Cybersecurity Tips to Protect Against Data Poisoning

Data poisoning is more accessible now than ever. Before, it took criminals considerable time and resources to facilitate data poisoning attacks. With the help of new technology, modern criminals can infiltrate sophisticated models quicker and inject incorrect information into databases or make backdoors that allow unfiltered access to once-secure systems.

IT and cybersecurity professionals must stay vigilant to catch attacks and stop inaccurate data from compromising expensive AI and machine learning models. Here are several strategies that can help stop data poisoning attacks:

1. Ensure Databases Are Free From Error

Controlling the data source is one viable defense against data poisoning. By securing massive databases before training, developers can ensure the information they feed into models is accurate and free from malicious content. Securing databases can be time-consuming initially, but it beats repairing compromised models after deployment.

2. Look for Anomalies During Training

Anomaly detection or monitoring data for suspicious patterns and content can save precious time and costly AI and ML model retraining. Data training can be laborious, but ensuring the data quality used in training systems can be a worthwhile investment for organizations.

3. Train Models to Identify Harmful Data

Although a machine learning system can be compromised by feeding it massive amounts of erroneous data, developers can also use data to combat data poisoning attacks. Data engineers can train models to identify potentially damaging information. This process augments the training data and helps models differentiate between facts and false claims.

4. Secure Data Handling and Storage

Cybersecurity teams must deploy stricter protocols when handling precious data. Access controls, encryption, and airtight data storage solutions make a difference in training a model. Compartmentalizing data sets can also keep assets secure. Keeping separate data sets for every asset will allow developers to contain the damage if bad actors compromise one data source.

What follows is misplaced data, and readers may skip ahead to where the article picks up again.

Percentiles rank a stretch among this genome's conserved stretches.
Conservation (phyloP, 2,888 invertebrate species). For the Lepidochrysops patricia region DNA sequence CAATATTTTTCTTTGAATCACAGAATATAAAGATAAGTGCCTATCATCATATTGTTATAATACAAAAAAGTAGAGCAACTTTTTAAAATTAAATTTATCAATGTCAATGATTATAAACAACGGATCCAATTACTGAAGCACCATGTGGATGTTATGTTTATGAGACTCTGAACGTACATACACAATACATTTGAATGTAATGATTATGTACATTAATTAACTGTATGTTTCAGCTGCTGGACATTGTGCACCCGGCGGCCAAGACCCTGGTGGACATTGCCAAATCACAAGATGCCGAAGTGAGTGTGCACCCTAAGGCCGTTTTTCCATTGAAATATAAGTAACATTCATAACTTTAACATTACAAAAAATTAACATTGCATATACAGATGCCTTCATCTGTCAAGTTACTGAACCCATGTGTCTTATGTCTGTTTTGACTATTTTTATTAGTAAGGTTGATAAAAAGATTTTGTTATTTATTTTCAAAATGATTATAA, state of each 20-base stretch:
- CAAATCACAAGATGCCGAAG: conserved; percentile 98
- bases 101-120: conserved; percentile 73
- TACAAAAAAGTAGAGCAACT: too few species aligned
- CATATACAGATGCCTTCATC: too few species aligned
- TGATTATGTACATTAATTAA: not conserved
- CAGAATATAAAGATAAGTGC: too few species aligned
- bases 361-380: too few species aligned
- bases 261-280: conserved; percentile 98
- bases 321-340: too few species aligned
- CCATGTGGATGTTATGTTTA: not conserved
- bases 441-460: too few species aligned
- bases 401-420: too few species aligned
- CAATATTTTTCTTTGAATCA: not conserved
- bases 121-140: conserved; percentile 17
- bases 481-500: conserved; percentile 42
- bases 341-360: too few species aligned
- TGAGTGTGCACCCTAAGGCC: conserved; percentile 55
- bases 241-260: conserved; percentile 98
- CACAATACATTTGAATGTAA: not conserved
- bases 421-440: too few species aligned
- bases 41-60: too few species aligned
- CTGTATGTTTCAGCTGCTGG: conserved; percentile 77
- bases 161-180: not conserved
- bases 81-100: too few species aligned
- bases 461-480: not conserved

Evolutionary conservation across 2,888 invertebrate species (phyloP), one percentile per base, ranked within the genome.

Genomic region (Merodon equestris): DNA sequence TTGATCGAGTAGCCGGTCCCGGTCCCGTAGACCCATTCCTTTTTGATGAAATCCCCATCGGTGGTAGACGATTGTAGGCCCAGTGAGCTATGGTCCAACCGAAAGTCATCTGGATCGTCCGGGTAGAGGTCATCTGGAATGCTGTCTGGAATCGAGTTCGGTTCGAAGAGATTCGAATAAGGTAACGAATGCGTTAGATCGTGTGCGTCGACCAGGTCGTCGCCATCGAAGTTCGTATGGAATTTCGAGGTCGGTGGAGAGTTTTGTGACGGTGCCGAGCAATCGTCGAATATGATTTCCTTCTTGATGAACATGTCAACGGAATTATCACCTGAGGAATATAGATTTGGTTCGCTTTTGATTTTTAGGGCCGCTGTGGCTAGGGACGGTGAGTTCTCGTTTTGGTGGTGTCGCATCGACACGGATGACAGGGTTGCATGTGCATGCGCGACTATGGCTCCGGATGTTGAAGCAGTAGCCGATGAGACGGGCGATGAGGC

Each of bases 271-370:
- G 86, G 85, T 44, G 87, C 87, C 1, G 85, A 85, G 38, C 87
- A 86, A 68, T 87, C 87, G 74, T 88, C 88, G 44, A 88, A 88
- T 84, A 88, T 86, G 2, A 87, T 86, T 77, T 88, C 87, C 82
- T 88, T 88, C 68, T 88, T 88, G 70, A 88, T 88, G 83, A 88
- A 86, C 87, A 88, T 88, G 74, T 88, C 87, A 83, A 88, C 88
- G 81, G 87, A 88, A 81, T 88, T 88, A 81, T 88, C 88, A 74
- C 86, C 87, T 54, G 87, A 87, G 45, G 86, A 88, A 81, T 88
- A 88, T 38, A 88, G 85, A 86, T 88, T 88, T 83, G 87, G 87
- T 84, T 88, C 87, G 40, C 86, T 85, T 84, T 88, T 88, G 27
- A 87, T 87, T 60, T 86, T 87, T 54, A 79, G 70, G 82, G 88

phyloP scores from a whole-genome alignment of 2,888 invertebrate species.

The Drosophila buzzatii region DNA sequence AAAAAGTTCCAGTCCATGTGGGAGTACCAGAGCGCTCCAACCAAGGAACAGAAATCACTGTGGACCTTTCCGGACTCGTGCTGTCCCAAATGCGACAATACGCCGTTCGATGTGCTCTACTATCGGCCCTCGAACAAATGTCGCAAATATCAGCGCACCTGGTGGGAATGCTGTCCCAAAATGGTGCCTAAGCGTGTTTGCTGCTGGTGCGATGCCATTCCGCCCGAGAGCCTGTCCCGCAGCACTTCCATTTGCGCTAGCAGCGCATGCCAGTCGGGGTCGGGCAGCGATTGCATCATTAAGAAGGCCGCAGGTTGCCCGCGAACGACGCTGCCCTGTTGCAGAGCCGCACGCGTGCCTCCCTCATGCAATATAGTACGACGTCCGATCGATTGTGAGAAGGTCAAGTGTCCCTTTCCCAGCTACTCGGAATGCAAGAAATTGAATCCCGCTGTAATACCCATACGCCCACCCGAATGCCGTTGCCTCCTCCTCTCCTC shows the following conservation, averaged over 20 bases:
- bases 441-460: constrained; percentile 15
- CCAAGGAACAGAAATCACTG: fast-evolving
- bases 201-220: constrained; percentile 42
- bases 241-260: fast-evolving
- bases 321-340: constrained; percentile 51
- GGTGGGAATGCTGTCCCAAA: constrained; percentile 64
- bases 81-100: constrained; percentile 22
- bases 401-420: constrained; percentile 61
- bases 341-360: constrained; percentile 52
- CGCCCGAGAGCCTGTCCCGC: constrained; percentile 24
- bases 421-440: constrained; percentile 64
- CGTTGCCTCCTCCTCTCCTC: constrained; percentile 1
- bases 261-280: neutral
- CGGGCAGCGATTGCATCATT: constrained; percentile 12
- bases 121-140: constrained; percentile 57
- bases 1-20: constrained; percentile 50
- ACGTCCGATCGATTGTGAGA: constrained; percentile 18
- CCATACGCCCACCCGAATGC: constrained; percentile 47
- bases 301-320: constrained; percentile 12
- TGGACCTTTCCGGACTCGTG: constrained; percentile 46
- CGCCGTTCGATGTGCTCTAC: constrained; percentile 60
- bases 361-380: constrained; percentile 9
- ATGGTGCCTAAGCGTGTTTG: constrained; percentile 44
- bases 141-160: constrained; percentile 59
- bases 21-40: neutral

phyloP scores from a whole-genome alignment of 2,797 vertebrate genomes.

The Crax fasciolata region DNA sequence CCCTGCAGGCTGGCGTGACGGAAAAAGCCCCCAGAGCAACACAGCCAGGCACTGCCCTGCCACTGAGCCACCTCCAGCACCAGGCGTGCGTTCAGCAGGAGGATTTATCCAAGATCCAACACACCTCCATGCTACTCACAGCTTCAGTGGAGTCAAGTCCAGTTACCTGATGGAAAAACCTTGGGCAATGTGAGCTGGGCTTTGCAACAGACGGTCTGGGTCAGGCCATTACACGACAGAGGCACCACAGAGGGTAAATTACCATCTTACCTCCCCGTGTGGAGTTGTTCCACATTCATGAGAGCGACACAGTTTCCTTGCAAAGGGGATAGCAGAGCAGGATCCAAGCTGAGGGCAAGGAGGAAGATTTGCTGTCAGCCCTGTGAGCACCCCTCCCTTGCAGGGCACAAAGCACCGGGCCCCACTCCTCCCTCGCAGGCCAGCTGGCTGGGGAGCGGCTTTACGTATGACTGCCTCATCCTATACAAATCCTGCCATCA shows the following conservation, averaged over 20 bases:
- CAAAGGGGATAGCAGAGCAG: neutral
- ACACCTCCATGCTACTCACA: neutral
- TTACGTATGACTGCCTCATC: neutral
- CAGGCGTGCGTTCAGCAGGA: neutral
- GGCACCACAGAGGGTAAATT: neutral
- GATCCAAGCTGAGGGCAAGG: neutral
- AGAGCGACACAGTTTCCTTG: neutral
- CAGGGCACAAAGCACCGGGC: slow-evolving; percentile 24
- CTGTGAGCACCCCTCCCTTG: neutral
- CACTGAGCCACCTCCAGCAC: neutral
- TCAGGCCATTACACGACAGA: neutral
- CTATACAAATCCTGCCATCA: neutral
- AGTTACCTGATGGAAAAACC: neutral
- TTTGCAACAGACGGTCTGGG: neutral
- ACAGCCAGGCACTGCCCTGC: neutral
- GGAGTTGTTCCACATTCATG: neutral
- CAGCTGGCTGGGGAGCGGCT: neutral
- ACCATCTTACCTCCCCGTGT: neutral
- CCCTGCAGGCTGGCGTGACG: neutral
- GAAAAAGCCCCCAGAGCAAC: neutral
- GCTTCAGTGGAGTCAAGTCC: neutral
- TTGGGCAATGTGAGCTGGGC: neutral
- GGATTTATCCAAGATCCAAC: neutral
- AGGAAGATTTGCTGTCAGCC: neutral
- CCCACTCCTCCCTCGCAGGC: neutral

5. Establish Strict Training Procedures

Machine learning developers must bolster their cybersecurity measures by restricting who has access to valuable data stores and training models. Keeping the training process secure and resilient to attacks will allow data engineers to train models using sanitized data sources. Verifying the integrity of data sources and strictly managing the training process can also help keep data sets secure.

Deploying Cybersecurity Measures in Training ML Models

The effects of data poisoning in training AI and ML models can be far-reaching. Organizations must take caution when handling big data for training purposes. Prioritizing cybersecurity measures and safety protocols can be time-consuming and costly, but they certainly pay off in the long run.

Zac Amos

Zac is the Features Editor at ReHack, where he covers data science, cybersecurity, and machine learning. Follow him on Twitter or LinkedIn for more of his work.